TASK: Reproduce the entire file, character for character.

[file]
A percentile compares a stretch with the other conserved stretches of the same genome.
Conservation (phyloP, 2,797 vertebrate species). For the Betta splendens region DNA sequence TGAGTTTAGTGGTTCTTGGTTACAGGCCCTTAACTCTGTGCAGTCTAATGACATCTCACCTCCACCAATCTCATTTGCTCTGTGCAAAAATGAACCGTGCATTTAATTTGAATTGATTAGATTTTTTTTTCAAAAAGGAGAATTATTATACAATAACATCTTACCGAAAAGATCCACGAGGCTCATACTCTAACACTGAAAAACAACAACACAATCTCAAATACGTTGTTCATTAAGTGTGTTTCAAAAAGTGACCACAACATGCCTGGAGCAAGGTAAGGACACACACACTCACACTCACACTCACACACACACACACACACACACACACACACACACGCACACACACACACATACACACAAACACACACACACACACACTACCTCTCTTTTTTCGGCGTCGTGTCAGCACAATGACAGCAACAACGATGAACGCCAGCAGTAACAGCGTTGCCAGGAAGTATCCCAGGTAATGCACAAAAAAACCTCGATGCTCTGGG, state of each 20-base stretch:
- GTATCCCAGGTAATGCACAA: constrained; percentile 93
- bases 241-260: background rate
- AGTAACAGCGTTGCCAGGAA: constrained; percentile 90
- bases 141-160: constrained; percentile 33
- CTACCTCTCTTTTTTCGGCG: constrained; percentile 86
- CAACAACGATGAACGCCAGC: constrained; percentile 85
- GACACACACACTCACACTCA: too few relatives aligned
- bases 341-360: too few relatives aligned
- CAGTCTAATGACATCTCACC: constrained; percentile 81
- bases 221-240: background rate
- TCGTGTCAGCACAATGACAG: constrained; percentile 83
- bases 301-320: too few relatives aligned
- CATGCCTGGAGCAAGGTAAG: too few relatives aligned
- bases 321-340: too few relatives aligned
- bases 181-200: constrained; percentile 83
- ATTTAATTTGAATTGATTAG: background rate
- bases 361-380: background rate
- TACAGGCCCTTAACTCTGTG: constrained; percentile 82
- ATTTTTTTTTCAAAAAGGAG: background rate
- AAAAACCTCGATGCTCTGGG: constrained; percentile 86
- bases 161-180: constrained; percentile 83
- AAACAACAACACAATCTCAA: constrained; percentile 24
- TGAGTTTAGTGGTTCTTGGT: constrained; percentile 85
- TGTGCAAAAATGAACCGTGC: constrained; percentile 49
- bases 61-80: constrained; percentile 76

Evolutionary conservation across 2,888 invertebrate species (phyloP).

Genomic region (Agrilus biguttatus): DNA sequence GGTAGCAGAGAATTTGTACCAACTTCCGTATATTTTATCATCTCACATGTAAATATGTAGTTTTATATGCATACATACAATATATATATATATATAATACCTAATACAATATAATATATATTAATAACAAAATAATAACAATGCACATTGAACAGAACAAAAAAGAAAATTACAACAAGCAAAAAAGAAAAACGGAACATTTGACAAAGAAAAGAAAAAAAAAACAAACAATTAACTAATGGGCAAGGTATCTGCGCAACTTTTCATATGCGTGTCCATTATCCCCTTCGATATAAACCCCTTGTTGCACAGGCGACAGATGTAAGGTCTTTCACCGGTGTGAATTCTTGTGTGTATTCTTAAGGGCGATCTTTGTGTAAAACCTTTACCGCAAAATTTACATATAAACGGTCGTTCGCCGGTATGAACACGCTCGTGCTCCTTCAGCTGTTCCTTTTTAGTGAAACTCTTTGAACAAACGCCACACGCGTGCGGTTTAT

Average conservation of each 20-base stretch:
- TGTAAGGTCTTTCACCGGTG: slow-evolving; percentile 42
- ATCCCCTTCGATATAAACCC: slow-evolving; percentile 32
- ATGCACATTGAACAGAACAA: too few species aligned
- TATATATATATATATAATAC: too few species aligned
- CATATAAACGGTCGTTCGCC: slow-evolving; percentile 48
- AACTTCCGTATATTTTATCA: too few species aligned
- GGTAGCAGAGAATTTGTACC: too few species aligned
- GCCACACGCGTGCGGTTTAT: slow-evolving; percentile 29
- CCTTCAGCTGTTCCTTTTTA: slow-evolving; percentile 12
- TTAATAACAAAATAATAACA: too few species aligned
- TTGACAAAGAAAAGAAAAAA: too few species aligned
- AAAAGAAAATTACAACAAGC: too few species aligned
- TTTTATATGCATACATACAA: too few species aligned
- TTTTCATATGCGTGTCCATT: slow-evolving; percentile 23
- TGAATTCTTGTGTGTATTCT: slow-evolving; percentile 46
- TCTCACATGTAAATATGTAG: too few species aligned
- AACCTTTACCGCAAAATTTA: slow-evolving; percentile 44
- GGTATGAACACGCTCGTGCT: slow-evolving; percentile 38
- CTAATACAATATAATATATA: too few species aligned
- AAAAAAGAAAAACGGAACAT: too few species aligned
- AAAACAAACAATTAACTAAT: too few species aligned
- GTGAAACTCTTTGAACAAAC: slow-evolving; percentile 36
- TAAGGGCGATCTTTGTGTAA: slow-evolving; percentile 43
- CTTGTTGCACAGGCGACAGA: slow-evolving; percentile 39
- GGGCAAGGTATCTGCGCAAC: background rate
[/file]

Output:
A percentile compares a stretch with the other conserved stretches of the same genome.
Conservation (phyloP, 2,797 vertebrate species). For the Betta splendens region DNA sequence TGAGTTTAGTGGTTCTTGGTTACAGGCCCTTAACTCTGTGCAGTCTAATGACATCTCACCTCCACCAATCTCATTTGCTCTGTGCAAAAATGAACCGTGCATTTAATTTGAATTGATTAGATTTTTTTTTCAAAAAGGAGAATTATTATACAATAACATCTTACCGAAAAGATCCACGAGGCTCATACTCTAACACTGAAAAACAACAACACAATCTCAAATACGTTGTTCATTAAGTGTGTTTCAAAAAGTGACCACAACATGCCTGGAGCAAGGTAAGGACACACACACTCACACTCACACTCACACACACACACACACACACACACACACACACACGCACACACACACACATACACACAAACACACACACACACACACTACCTCTCTTTTTTCGGCGTCGTGTCAGCACAATGACAGCAACAACGATGAACGCCAGCAGTAACAGCGTTGCCAGGAAGTATCCCAGGTAATGCACAAAAAAACCTCGATGCTCTGGG, state of each 20-base stretch:
- GTATCCCAGGTAATGCACAA: constrained; percentile 93
- bases 241-260: background rate
- AGTAACAGCGTTGCCAGGAA: constrained; percentile 90
- bases 141-160: constrained; percentile 33
- CTACCTCTCTTTTTTCGGCG: constrained; percentile 86
- CAACAACGATGAACGCCAGC: constrained; percentile 85
- GACACACACACTCACACTCA: too few relatives aligned
- bases 341-360: too few relatives aligned
- CAGTCTAATGACATCTCACC: constrained; percentile 81
- bases 221-240: background rate
- TCGTGTCAGCACAATGACAG: constrained; percentile 83
- bases 301-320: too few relatives aligned
- CATGCCTGGAGCAAGGTAAG: too few relatives aligned
- bases 321-340: too few relatives aligned
- bases 181-200: constrained; percentile 83
- ATTTAATTTGAATTGATTAG: background rate
- bases 361-380: background rate
- TACAGGCCCTTAACTCTGTG: constrained; percentile 82
- ATTTTTTTTTCAAAAAGGAG: background rate
- AAAAACCTCGATGCTCTGGG: constrained; percentile 86
- bases 161-180: constrained; percentile 83
- AAACAACAACACAATCTCAA: constrained; percentile 24
- TGAGTTTAGTGGTTCTTGGT: constrained; percentile 85
- TGTGCAAAAATGAACCGTGC: constrained; percentile 49
- bases 61-80: constrained; percentile 76

Evolutionary conservation across 2,888 invertebrate species (phyloP).

Genomic region (Agrilus biguttatus): DNA sequence GGTAGCAGAGAATTTGTACCAACTTCCGTATATTTTATCATCTCACATGTAAATATGTAGTTTTATATGCATACATACAATATATATATATATATAATACCTAATACAATATAATATATATTAATAACAAAATAATAACAATGCACATTGAACAGAACAAAAAAGAAAATTACAACAAGCAAAAAAGAAAAACGGAACATTTGACAAAGAAAAGAAAAAAAAAACAAACAATTAACTAATGGGCAAGGTATCTGCGCAACTTTTCATATGCGTGTCCATTATCCCCTTCGATATAAACCCCTTGTTGCACAGGCGACAGATGTAAGGTCTTTCACCGGTGTGAATTCTTGTGTGTATTCTTAAGGGCGATCTTTGTGTAAAACCTTTACCGCAAAATTTACATATAAACGGTCGTTCGCCGGTATGAACACGCTCGTGCTCCTTCAGCTGTTCCTTTTTAGTGAAACTCTTTGAACAAACGCCACACGCGTGCGGTTTAT

Average conservation of each 20-base stretch:
- TGTAAGGTCTTTCACCGGTG: slow-evolving; percentile 42
- ATCCCCTTCGATATAAACCC: slow-evolving; percentile 32
- ATGCACATTGAACAGAACAA: too few species aligned
- TATATATATATATATAATAC: too few species aligned
- CATATAAACGGTCGTTCGCC: slow-evolving; percentile 48
- AACTTCCGTATATTTTATCA: too few species aligned
- GGTAGCAGAGAATTTGTACC: too few species aligned
- GCCACACGCGTGCGGTTTAT: slow-evolving; percentile 29
- CCTTCAGCTGTTCCTTTTTA: slow-evolving; percentile 12
- TTAATAACAAAATAATAACA: too few species aligned
- TTGACAAAGAAAAGAAAAAA: too few species aligned
- AAAAGAAAATTACAACAAGC: too few species aligned
- TTTTATATGCATACATACAA: too few species aligned
- TTTTCATATGCGTGTCCATT: slow-evolving; percentile 23
- TGAATTCTTGTGTGTATTCT: slow-evolving; percentile 46
- TCTCACATGTAAATATGTAG: too few species aligned
- AACCTTTACCGCAAAATTTA: slow-evolving; percentile 44
- GGTATGAACACGCTCGTGCT: slow-evolving; percentile 38
- CTAATACAATATAATATATA: too few species aligned
- AAAAAAGAAAAACGGAACAT: too few species aligned
- AAAACAAACAATTAACTAAT: too few species aligned
- GTGAAACTCTTTGAACAAAC: slow-evolving; percentile 36
- TAAGGGCGATCTTTGTGTAA: slow-evolving; percentile 43
- CTTGTTGCACAGGCGACAGA: slow-evolving; percentile 39
- GGGCAAGGTATCTGCGCAAC: background rate